Read More about our Green Plan
Since 2020, Notre-Dame-des-Neiges Cemetery has undertaken a major green shift to reduce the impact of its activities on the environment by significantly increasing its contribution to biodiversity on Mount Royal. Its 343-acre site is covered with more than 13,500 trees including four protected woodlands.
After identifying and developing several small gardens to encourage biodiversity, planting a variety of flora, and integrating native perennials requiring minimal maintenance, we expanded the scope of the cemetery's ecological conversion by starting several initiatives in 2021. Inspired by Les amis de la montagne
and the expertise and advice of sustainable development specialists at the Université de Montréal, we decided to transform a 93,000-square-metre-lawn into a flower meadow. To achieve this, we let nature take its course by monitoring the growth of species, eradicating invasive plants, mowing once in the fall and leaving the cut plants on the ground to regenerate over the winter. By the summer of 2022, a rich and diverse flora could be seen throughout the site, as well as a proliferation of insects that pollinate and contribute to the diversification of native species.
We have designed Remembrance Grove to offer ecological burials and to give family members the opportunity to mix the ashes of their loved one with the roots of a native tree sapling, thus honouring their memory while contributing to cleaner air and increased biodiversity on Mount Royal.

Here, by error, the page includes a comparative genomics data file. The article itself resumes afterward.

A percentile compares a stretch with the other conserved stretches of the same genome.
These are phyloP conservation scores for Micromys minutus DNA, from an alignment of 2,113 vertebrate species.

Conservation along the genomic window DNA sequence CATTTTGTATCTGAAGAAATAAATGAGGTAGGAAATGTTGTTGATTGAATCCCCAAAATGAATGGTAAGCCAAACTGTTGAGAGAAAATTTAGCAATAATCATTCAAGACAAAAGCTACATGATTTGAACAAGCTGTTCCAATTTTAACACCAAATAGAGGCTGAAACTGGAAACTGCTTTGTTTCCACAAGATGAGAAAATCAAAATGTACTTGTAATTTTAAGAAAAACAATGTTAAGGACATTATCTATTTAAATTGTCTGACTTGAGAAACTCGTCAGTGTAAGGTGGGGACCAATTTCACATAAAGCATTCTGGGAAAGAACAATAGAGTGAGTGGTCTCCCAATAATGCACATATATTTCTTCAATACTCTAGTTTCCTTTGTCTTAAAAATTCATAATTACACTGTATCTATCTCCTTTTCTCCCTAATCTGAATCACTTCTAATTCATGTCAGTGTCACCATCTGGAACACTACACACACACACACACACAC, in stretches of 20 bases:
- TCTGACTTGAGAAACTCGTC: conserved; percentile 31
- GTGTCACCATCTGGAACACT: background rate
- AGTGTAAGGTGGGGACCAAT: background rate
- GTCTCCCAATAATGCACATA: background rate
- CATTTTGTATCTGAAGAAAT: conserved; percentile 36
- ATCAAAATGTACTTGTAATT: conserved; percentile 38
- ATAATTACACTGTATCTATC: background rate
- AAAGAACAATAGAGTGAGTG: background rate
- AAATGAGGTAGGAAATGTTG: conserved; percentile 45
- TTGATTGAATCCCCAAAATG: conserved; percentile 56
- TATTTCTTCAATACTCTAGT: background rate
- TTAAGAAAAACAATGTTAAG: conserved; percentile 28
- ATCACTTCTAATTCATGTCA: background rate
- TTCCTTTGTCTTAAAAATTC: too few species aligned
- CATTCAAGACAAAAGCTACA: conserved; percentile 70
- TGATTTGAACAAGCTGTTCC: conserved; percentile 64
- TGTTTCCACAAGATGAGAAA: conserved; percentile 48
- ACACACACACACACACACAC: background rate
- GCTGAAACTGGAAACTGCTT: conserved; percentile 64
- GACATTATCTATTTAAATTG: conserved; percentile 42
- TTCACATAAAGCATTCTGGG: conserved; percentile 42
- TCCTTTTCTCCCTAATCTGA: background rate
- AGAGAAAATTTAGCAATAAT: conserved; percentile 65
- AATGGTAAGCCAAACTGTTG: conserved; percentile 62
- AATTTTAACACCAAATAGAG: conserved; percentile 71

We also created several ecological restoration areas to enhance habitats and their biodiversity. The first step was to identify study areas of various sizes, where the grass was removed and replaced with the seedlings of a dozen native plants. These were selected from information provided by the City of Montreal's Service des grands parcs du Mont-Royal. These species are shiny sedge, kinky sedge, zigzag goldenrod, woodland goldenrod, prairie dropseed, bee balm, evening primrose, Canada anemone, Canadian milkvetch, flat-top white aster, golden zizia, and red fescue. We monitored their growth in each zone and made the necessary adjustments in 2022.
During the same year, we included the Artists' Union (UDA) and Artists' Foundation (FDA) plots in our ecological restoration project, replacing the grassy areas with the planting of a variety of native and/or biodiversity-enhancing perennials. The first area contains the "Eco-Louse" seed mix, which includes the following species: yarrow, woodland strawberry, ground ivy, heal-all, wallpepper and creeping thyme. The second area contains a "Renature Sauvage" mix, which includes the following species: knapweed, black-eyed susan, yarrow, red fescue, Canada bluegrass, sheep fescue, birdsfoot trefoil, rock fescue and white clover. We regularly monitor the growth of new species and maintain them using environmentally friendly practices, including pruning the plants in cold weather and composting the latter naturally. All these transformations have also attracted significantly more wildlife and birds, including the return of Monarch butterflies, a family of foxes, several bird species, etc.